Lisa Thomas first walked through the doors of National Geographic two decades ago, working first with the CD-ROM group and with the website before landing in the books department 19 years ago. She’s now SVP, Publisher and Editorial Director for National Geographic Books, where she leads the book publishing program for adults.
“My primary responsibility is to work with the books team to acquire and make great books,” Lisa explains.
One recent example of a great book is “The Blue Zones Kitchen,” which hit #2 on the New York Times Bestsellers list and was the #1 bestselling book on Amazon for over a week.
National Geographic is a leading publisher in areas such as photography, National Parks, world atlases and aspirational travel, and its books are available in 28 languages in more than 35 countries. Read on to learn more about Lisa, including what she learned from Oprah Winfrey and her favorite place to explore.
1. National Geographic has published several books by Dan Buettner, who writes about the world’s best practices for longevity and happiness. What is your secret to happiness?
One of the greatest lessons Dan taught me was about the idea of "moai." In Okinawa, Japan, your moai is a group of friends assigned to you as a child. You moaisticks together and provides a social support network for life. My son was born as we were publishing Dan’s first book 12 years ago, and I found myself in a moai of sorts among the moms at his preschool. His class of 12 stayed together for three solid years and we had the opportunity to become very close. Not only did the moms become a moai; our kids did too. My son has friends who will be his brothers and sisters for life, which is a great source of happiness for me.
2. Earlier this year, National Geographic celebrated the lives of women around the globe with its book “Women: The National Geographic Image Collection,” which features 400 photographs from the archives and new interviews with several iconic women. Of the women interviewed in the book, who would you most like to have dinner with?
Let’s throw a party for all of them! I was utterly wowed by Nancy Pelosi when she told her story at an event at National Geographic headquarters and had the thrill of a lifetime meeting soccer star Alex Morgan; but I’ll have to pick Oprah Winfrey. I got to sit in on the interview with her in New York last year. Oprah had a wealth of advice that spilled out in perfect sound bites. My favorite was her admonition to pay attention to what life is trying to tell us. She called these messages "life’s little whispers." And I also think she loves books as much as I do.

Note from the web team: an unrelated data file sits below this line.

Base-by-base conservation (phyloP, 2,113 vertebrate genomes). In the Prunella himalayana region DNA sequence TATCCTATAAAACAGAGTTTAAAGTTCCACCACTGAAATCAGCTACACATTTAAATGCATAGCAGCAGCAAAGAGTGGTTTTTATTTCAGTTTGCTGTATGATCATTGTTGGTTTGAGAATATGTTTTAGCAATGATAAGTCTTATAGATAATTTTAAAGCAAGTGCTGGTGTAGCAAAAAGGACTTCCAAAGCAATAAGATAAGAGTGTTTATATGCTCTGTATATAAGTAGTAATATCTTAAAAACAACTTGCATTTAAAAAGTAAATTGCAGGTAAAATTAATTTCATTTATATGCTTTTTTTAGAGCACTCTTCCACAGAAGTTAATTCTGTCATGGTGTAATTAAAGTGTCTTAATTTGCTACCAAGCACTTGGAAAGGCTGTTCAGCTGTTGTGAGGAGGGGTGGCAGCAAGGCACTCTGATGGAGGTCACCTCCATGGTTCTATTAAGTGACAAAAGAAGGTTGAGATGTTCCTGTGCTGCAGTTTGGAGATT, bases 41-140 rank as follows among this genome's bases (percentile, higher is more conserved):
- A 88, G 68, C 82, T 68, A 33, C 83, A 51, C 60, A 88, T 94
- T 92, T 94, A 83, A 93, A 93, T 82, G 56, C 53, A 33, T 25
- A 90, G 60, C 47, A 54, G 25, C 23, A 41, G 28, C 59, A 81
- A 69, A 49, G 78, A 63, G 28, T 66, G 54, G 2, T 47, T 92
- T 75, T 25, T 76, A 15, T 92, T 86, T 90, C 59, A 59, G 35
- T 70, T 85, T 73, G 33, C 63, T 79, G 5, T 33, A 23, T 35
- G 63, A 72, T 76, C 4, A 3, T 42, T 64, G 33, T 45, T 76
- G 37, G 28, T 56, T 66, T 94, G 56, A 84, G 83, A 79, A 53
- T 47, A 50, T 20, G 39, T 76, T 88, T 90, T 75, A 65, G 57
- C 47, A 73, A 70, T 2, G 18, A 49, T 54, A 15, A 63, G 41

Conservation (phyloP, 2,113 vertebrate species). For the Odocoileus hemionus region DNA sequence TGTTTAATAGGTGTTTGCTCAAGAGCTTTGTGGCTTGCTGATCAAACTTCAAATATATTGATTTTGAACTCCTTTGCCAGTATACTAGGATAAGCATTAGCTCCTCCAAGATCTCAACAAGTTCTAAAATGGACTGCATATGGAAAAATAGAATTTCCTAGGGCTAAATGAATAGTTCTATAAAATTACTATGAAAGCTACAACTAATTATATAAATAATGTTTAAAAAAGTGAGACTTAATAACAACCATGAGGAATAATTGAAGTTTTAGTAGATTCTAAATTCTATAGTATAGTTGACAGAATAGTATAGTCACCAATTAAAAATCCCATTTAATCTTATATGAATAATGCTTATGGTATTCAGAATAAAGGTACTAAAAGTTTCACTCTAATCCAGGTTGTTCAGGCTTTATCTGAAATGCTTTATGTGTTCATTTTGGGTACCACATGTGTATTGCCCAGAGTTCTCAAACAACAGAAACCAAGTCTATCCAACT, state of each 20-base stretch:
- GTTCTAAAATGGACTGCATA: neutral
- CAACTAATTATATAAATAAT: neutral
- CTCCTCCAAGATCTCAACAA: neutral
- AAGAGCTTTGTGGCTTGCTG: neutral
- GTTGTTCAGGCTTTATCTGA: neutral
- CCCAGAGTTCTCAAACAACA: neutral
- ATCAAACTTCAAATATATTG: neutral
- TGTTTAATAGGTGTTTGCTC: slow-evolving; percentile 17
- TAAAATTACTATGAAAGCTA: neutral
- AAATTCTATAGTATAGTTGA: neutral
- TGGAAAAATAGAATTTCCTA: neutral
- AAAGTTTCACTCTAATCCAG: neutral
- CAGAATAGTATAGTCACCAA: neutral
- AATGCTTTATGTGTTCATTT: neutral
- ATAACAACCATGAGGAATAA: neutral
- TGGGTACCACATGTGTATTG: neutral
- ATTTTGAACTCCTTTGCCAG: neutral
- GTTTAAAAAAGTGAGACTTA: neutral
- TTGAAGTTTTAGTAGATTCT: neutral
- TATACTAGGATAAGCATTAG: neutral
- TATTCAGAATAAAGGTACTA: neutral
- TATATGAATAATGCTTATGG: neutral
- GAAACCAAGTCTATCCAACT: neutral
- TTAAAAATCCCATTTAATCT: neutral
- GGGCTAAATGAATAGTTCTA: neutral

3. If you were stranded on a desert island, what three books would you want to have and why?
"Gods, Graves, and Scholars" by C.W. Ceram. This is a classic book about some of the great discoveries of archaeology and I first read it at a very influential age. I love how archaeology uses the ingenuity of the present to unlock the mysteries of the past.
F. Scott Fitzgerald’s "Tender is the Night." I read this book and Thomas Wolfe’s "Look Homeward, Angel" every few years. Their words are like poetry – and they happened to have the same book editor!
And I’d probably also take James Michener’s "The Source." It pretty much covers the whole history of western civilization in a single book.
4. During this holiday season, what is on your gift list?
Everyone in my extended family wants "The Blue Zones Kitchen"! I’m also giving jute tote bags from The Little Market that say "Eat Your Veggies" and "Earth Day Every Day."
5. Where is your favorite place to explore?
My favorite thing to do in any place on Earth is to explore what’s on display at the local bookstore. I was recently in California and spent hours at City Lights in San Francisco. And I loved poring over all of the wine books and cookbooks in Napa Valley.
This interview has been edited for length and clarity.